An acid is added to the aqueous PDO solution. The pKa (25 C) of the acid in aqueous solution is less than 6, preferably less than 4. The acid may be an organic or inorganic acid. It preferably has a high boiling point, e.g., greater than 100 C, so as not to be easily removed if sparging or vacuum is applied to the solution. Examples of suitable acids include carboxylic acids, preferably C2 or greater, such as succinic, propionic, hexanoic, chloroacetic or benzoic acids sulphonic acids, particularly arylsulphonic acids such as p-toluenesulphonic acid; hydrohalogenic acids;

phosphoric acids including orthophosphoric acid and metaphosphoric acid; and compounds which can generate acids in the presence of water or hydroxyl groups, such as sulphur trioxide, phosphorus pentoxide, carboxylic anhydrides and Lewis acids such as aluminium chloride.

Sulphonic and phosphoric acids are preferred. The acid may also be in insoluble form as, for example, an acidic polymeric ion exchange resin, acidic alumina or acidic clay, in which case it is desirable to remove the solid acid by filtration or other suitable means before distillation of the aqueous solution. Mixtures of suitable acids may be used. In general, oxidising acids such as sulphuric acid and nitric acid can~be used but may cause unwanted side reactions. Acids .

containing heavy metals or halogens would not be preferred because of possible adverse effects on PDO

' quality from contamination by metal or halide ions.

The acid is added to the aqueous solution in an amount that is sufficient to achieve a pH of less than 7, preferably less than 5, most preferably less than 4. r Typical pH levels will fall within the range of 2 to 6.
Low levels of acid generally require longer reaction times than higher levels of acid (lower pH). However, very large amounts of acid are unnecessary. They will increase the cost of the reaction and may cause unwanted side reactions. In the case of insoluble acids, the pH of the solution may remain relatively high, i.e. close to 7. If the starting PDO composition is acidic, it is nonetheless generally advisable to form the aqueous solution with added acid.
In an optional but preferred embodiment of the process of the invention, the aqueous acidified PDO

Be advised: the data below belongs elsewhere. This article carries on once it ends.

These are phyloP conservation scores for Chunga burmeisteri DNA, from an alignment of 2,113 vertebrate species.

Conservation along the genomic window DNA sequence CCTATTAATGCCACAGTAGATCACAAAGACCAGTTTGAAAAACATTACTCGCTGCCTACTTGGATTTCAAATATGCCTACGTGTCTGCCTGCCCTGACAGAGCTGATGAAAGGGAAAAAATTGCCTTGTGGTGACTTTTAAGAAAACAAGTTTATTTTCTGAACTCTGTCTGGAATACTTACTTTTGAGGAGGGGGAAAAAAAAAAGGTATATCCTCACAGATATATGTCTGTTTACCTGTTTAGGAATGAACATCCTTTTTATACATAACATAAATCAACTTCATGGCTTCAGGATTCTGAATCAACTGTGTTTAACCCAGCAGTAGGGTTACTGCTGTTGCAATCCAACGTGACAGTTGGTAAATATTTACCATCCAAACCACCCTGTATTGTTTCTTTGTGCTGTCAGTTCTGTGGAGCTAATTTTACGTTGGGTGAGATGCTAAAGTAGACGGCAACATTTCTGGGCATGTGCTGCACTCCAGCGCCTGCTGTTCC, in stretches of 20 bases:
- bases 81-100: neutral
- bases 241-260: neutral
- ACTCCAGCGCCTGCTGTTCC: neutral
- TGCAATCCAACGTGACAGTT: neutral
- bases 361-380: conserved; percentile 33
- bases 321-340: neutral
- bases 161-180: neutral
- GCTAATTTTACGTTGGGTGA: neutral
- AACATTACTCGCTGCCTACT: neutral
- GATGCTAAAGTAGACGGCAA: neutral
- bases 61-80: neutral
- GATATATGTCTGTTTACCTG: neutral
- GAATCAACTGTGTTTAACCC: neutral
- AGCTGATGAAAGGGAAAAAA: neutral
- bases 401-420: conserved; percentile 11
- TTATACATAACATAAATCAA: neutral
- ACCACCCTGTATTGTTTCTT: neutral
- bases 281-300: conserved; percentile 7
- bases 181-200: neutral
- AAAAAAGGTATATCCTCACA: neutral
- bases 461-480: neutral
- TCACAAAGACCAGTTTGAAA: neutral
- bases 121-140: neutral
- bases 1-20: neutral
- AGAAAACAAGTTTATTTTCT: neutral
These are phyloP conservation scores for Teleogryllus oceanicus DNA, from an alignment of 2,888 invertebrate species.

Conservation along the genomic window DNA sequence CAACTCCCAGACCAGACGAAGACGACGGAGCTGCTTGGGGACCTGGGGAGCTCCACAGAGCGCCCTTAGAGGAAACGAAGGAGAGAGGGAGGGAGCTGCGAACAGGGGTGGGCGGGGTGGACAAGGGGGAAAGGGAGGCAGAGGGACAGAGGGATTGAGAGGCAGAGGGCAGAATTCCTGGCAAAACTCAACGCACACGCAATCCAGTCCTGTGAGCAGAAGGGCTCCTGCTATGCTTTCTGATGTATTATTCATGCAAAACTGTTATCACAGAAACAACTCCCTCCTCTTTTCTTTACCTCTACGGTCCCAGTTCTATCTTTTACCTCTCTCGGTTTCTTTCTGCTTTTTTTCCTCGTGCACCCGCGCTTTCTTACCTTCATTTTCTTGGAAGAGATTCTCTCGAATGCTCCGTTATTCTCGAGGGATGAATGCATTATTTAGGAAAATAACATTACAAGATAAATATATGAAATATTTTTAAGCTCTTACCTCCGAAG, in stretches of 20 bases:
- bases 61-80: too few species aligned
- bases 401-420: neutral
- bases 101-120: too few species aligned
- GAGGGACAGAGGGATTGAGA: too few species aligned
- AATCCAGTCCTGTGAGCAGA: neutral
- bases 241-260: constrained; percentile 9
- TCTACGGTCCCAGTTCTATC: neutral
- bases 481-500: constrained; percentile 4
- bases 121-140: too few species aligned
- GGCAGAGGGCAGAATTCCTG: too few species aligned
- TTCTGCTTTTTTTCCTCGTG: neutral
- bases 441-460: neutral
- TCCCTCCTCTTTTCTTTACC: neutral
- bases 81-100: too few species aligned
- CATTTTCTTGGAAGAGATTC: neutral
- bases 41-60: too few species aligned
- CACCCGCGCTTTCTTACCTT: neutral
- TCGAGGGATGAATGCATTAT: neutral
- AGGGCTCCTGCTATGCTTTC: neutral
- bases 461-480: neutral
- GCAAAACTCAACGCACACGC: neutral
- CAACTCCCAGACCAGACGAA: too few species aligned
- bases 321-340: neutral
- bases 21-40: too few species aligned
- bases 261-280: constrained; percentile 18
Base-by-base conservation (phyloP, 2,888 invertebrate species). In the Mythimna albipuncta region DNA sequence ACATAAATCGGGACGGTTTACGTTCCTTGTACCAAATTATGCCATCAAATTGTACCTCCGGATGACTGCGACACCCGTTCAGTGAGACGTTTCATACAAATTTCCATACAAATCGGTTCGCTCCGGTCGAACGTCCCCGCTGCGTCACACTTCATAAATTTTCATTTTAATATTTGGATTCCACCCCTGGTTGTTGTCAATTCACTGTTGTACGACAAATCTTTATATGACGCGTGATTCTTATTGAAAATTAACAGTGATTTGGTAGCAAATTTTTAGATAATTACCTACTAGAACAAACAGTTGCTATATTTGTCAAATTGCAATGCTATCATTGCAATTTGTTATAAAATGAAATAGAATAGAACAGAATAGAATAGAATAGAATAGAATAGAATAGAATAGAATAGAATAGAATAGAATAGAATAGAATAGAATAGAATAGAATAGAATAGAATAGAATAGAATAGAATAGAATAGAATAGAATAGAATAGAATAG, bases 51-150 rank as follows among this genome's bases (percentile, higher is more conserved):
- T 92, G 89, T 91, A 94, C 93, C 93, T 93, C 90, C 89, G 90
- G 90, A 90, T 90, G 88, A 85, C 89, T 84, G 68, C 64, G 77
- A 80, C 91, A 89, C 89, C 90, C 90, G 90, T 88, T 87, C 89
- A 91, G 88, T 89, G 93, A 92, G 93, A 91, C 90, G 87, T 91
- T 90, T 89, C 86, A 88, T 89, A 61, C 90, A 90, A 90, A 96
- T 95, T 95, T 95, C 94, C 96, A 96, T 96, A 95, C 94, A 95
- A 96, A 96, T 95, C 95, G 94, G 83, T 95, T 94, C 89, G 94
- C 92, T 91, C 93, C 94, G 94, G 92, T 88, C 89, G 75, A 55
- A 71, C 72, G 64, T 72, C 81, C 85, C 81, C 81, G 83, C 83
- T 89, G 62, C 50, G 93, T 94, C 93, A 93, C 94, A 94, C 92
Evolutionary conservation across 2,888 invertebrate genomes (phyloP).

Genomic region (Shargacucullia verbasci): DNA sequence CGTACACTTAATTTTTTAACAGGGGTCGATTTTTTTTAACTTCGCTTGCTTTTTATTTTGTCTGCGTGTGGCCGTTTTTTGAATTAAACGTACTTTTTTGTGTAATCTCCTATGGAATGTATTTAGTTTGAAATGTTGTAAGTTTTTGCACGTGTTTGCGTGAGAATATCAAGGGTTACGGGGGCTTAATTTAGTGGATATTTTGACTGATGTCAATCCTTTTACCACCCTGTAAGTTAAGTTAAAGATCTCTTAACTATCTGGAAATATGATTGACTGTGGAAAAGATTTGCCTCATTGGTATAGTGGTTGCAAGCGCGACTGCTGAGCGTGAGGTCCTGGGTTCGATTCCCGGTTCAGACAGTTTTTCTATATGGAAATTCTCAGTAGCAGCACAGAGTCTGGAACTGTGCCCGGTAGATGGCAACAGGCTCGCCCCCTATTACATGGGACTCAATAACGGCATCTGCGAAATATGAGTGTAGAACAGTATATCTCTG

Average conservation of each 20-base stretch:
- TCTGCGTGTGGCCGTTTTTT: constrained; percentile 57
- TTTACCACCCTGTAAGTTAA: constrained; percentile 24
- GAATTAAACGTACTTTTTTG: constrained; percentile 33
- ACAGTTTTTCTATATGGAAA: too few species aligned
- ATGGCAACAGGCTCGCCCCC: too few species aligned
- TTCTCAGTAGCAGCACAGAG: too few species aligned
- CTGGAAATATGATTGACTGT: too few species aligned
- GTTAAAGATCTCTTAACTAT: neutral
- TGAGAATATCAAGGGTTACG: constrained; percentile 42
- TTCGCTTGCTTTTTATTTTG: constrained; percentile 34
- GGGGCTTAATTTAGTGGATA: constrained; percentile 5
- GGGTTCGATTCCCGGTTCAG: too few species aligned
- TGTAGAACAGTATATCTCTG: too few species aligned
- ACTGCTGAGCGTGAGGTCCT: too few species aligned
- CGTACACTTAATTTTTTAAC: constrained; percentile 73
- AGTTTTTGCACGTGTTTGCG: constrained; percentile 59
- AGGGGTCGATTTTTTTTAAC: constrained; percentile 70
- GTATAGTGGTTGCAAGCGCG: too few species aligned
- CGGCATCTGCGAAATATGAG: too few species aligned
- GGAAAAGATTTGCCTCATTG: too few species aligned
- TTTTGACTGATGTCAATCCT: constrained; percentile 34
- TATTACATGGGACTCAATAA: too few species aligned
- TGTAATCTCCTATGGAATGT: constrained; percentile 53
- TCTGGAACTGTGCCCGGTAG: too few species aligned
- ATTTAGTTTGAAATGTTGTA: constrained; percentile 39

solution is sparged with a gas to aid in the removal of volatile impurities. The gas is preferably an inert gas such as nitrogen, argon or helium, with nitrogen preferred. The rate of sparging will affect the efficiency of removal of volatiles and is typically in the range of 0.01 to 10 litres/minute per litre of aqueous PDO solution. Reduced pressure can be applied instead of or along with sparging, to facilitate the removal of volatile impurities. In the latter embodiment, preferred operating pressures will roughly fall within the range of 10 to 90 kPa (100 to 900 mbar).
The acid treatment is preferably accompanied by stirring of the aqueous medium.
~ As the volatile impurities are removed from the PDO
solution, they are recovered by suitable means, such as .
appropriate scrubbers or by passage into a caustic solution.
The temperature during the acid treatment can affect the rate of removal of the impurities and will generally fall within the range of 0 to 100 C, preferably within the range of 5 to 60 C. Temperatures above 50 C, i.e., near or above the boiling point of acrolein, can promote removal of volatile impurities, such as acrolein, formed in this step. Although higher temperatures can be used, particularly for short periods, high temperatures can promote undesired side reactions, especially acid-catalysed reactions.

The treatment time will vary depending upon the other reaction conditions such as level of impurities, the desired PDO purity, the amount of water and acid, the sparging (or vacuum) efficiency and the reaction temperature. Under preferred reactions conditions, the time of the acid treatment will usually be at least 30 minutes, generally within the range of 1 to 24 hours, preferably less than F~ hni~rc Following the acid treatment, the aqueous solution is adjusted to a pH greater than 7, preferably to a pH

of 8 or more, by the addition of a base. The amount of base is nominally the amount needed to neutralise the acid present in the first step, although additional base may be desirable, particularly if the starting PDO

composition contained acidic species. The preferred bases are alkali and alkaline earth hydroxides, carbonates and bicarbonates, particularly sodium and potassium hydroxides. The addition of base may cause yellowing of the PDO. For PDO solutions acidified with an insoluble acid such as an acidic resin, the base is preferably added after the acid has been physically removed, e.g., by filtration or other suitable means.

The basic aqueous solution is then distilled to remove water. The distillation can be carried out at atmospheric pressure but is most efficiently carried out under reduced pressure within the range of 10 to WO 96!18596 PCT/EP95/05039 60 kPa (100 to 600 mbar). Distillation equipment such as distillation and fractionation columns may be used.
After the water and other low-boiling components r are removed, the PDO can be distilled overhead.
Preferably, it is distilled at a temperature within the range of 100 to 160 °C and at reduced pressure (typically at less than 20 kPa) to avoid excessive heating of the PDO. Distillation removes the yellow colour generated in the neutralisation step, i.e., the distillate is water-white whereas the residue may be highly coloured.
Each of the process steps can be carried out independently as batch, semi-batch, semi-continuous or continuous processes.
The purified PDO can be used, for example, to prepare condensation polymers and copolymers. The purified PDO is particularly useful for preparing polypropylene terephthalate) by the condensation polymerisation of PDO with terephthalic acid.
Example 1 In this and the following examples, carbonyl analyses were made using a test based on ASTM E411-70.
In this test total carbonyls (from both acetals and free carbonyl) are determined by conversion to 2,4-nitrophenylhydrazone derivatives which are measured colorimetrically. The carbonyls are reported in ppm based on C=O.